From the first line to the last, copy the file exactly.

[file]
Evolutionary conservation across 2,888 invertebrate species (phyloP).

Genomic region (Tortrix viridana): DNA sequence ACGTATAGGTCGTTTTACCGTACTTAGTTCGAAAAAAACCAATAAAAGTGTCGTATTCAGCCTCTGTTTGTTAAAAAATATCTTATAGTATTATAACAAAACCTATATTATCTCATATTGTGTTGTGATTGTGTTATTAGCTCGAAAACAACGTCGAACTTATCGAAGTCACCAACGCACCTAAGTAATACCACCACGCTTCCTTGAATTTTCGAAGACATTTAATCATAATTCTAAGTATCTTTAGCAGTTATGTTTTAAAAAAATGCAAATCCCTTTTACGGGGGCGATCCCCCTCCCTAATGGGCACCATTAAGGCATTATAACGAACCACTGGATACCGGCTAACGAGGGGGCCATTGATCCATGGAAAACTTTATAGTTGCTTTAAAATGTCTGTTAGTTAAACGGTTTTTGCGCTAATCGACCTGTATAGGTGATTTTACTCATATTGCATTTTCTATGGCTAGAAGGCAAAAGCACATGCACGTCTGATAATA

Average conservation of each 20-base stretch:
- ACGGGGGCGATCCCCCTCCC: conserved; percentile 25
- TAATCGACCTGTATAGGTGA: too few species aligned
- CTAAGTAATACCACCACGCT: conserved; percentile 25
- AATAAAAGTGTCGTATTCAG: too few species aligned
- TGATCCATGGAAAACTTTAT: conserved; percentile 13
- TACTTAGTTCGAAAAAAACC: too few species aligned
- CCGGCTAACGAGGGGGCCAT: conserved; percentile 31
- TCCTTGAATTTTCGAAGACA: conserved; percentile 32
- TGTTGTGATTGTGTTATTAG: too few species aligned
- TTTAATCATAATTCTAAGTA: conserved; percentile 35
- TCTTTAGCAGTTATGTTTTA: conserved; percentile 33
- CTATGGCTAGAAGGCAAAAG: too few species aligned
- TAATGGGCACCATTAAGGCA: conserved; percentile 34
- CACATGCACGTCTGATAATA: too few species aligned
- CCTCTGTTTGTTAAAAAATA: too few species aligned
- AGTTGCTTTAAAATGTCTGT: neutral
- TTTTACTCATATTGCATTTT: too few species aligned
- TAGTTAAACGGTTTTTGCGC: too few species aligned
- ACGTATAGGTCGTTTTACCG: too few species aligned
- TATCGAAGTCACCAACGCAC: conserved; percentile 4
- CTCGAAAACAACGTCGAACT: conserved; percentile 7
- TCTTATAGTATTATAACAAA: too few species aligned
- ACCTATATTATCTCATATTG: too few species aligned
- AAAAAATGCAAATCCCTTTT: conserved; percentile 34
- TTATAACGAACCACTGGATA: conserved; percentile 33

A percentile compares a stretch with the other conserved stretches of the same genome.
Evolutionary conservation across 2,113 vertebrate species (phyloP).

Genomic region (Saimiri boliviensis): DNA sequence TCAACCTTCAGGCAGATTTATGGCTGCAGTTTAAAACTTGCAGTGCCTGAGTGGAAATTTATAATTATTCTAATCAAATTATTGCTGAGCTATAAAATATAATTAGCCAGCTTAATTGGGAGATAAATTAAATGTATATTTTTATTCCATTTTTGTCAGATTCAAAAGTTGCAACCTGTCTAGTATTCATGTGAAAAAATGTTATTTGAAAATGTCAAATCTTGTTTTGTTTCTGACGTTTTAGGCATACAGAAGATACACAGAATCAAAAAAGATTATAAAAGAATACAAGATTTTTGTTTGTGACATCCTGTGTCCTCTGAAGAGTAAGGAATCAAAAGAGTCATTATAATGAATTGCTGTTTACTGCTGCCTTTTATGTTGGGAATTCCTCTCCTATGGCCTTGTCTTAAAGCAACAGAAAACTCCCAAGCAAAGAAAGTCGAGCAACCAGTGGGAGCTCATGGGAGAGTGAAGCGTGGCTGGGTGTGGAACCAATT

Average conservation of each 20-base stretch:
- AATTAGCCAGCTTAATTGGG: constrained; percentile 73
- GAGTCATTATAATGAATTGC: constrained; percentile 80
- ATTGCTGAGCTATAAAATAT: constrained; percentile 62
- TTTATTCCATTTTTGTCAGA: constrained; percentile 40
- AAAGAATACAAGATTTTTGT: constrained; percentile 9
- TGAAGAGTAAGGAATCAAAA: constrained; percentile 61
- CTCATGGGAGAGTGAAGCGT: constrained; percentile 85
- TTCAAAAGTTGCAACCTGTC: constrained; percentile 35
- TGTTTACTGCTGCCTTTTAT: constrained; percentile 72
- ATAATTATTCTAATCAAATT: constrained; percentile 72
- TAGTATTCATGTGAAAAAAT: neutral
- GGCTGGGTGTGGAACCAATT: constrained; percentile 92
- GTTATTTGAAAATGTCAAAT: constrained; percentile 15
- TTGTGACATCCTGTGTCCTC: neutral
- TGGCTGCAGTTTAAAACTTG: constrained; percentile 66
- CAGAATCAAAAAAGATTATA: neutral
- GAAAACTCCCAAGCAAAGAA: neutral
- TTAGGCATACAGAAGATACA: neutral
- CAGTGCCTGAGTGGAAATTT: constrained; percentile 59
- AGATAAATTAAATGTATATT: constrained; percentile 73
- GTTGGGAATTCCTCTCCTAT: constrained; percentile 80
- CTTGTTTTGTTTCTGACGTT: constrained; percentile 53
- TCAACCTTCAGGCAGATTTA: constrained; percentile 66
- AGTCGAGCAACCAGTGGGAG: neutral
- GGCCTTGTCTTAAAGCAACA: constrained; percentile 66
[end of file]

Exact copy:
Evolutionary conservation across 2,888 invertebrate species (phyloP).

Genomic region (Tortrix viridana): DNA sequence ACGTATAGGTCGTTTTACCGTACTTAGTTCGAAAAAAACCAATAAAAGTGTCGTATTCAGCCTCTGTTTGTTAAAAAATATCTTATAGTATTATAACAAAACCTATATTATCTCATATTGTGTTGTGATTGTGTTATTAGCTCGAAAACAACGTCGAACTTATCGAAGTCACCAACGCACCTAAGTAATACCACCACGCTTCCTTGAATTTTCGAAGACATTTAATCATAATTCTAAGTATCTTTAGCAGTTATGTTTTAAAAAAATGCAAATCCCTTTTACGGGGGCGATCCCCCTCCCTAATGGGCACCATTAAGGCATTATAACGAACCACTGGATACCGGCTAACGAGGGGGCCATTGATCCATGGAAAACTTTATAGTTGCTTTAAAATGTCTGTTAGTTAAACGGTTTTTGCGCTAATCGACCTGTATAGGTGATTTTACTCATATTGCATTTTCTATGGCTAGAAGGCAAAAGCACATGCACGTCTGATAATA

Average conservation of each 20-base stretch:
- ACGGGGGCGATCCCCCTCCC: conserved; percentile 25
- TAATCGACCTGTATAGGTGA: too few species aligned
- CTAAGTAATACCACCACGCT: conserved; percentile 25
- AATAAAAGTGTCGTATTCAG: too few species aligned
- TGATCCATGGAAAACTTTAT: conserved; percentile 13
- TACTTAGTTCGAAAAAAACC: too few species aligned
- CCGGCTAACGAGGGGGCCAT: conserved; percentile 31
- TCCTTGAATTTTCGAAGACA: conserved; percentile 32
- TGTTGTGATTGTGTTATTAG: too few species aligned
- TTTAATCATAATTCTAAGTA: conserved; percentile 35
- TCTTTAGCAGTTATGTTTTA: conserved; percentile 33
- CTATGGCTAGAAGGCAAAAG: too few species aligned
- TAATGGGCACCATTAAGGCA: conserved; percentile 34
- CACATGCACGTCTGATAATA: too few species aligned
- CCTCTGTTTGTTAAAAAATA: too few species aligned
- AGTTGCTTTAAAATGTCTGT: neutral
- TTTTACTCATATTGCATTTT: too few species aligned
- TAGTTAAACGGTTTTTGCGC: too few species aligned
- ACGTATAGGTCGTTTTACCG: too few species aligned
- TATCGAAGTCACCAACGCAC: conserved; percentile 4
- CTCGAAAACAACGTCGAACT: conserved; percentile 7
- TCTTATAGTATTATAACAAA: too few species aligned
- ACCTATATTATCTCATATTG: too few species aligned
- AAAAAATGCAAATCCCTTTT: conserved; percentile 34
- TTATAACGAACCACTGGATA: conserved; percentile 33

A percentile compares a stretch with the other conserved stretches of the same genome.
Evolutionary conservation across 2,113 vertebrate species (phyloP).

Genomic region (Saimiri boliviensis): DNA sequence TCAACCTTCAGGCAGATTTATGGCTGCAGTTTAAAACTTGCAGTGCCTGAGTGGAAATTTATAATTATTCTAATCAAATTATTGCTGAGCTATAAAATATAATTAGCCAGCTTAATTGGGAGATAAATTAAATGTATATTTTTATTCCATTTTTGTCAGATTCAAAAGTTGCAACCTGTCTAGTATTCATGTGAAAAAATGTTATTTGAAAATGTCAAATCTTGTTTTGTTTCTGACGTTTTAGGCATACAGAAGATACACAGAATCAAAAAAGATTATAAAAGAATACAAGATTTTTGTTTGTGACATCCTGTGTCCTCTGAAGAGTAAGGAATCAAAAGAGTCATTATAATGAATTGCTGTTTACTGCTGCCTTTTATGTTGGGAATTCCTCTCCTATGGCCTTGTCTTAAAGCAACAGAAAACTCCCAAGCAAAGAAAGTCGAGCAACCAGTGGGAGCTCATGGGAGAGTGAAGCGTGGCTGGGTGTGGAACCAATT

Average conservation of each 20-base stretch:
- AATTAGCCAGCTTAATTGGG: constrained; percentile 73
- GAGTCATTATAATGAATTGC: constrained; percentile 80
- ATTGCTGAGCTATAAAATAT: constrained; percentile 62
- TTTATTCCATTTTTGTCAGA: constrained; percentile 40
- AAAGAATACAAGATTTTTGT: constrained; percentile 9
- TGAAGAGTAAGGAATCAAAA: constrained; percentile 61
- CTCATGGGAGAGTGAAGCGT: constrained; percentile 85
- TTCAAAAGTTGCAACCTGTC: constrained; percentile 35
- TGTTTACTGCTGCCTTTTAT: constrained; percentile 72
- ATAATTATTCTAATCAAATT: constrained; percentile 72
- TAGTATTCATGTGAAAAAAT: neutral
- GGCTGGGTGTGGAACCAATT: constrained; percentile 92
- GTTATTTGAAAATGTCAAAT: constrained; percentile 15
- TTGTGACATCCTGTGTCCTC: neutral
- TGGCTGCAGTTTAAAACTTG: constrained; percentile 66
- CAGAATCAAAAAAGATTATA: neutral
- GAAAACTCCCAAGCAAAGAA: neutral
- TTAGGCATACAGAAGATACA: neutral
- CAGTGCCTGAGTGGAAATTT: constrained; percentile 59
- AGATAAATTAAATGTATATT: constrained; percentile 73
- GTTGGGAATTCCTCTCCTAT: constrained; percentile 80
- CTTGTTTTGTTTCTGACGTT: constrained; percentile 53
- TCAACCTTCAGGCAGATTTA: constrained; percentile 66
- AGTCGAGCAACCAGTGGGAG: neutral
- GGCCTTGTCTTAAAGCAACA: constrained; percentile 66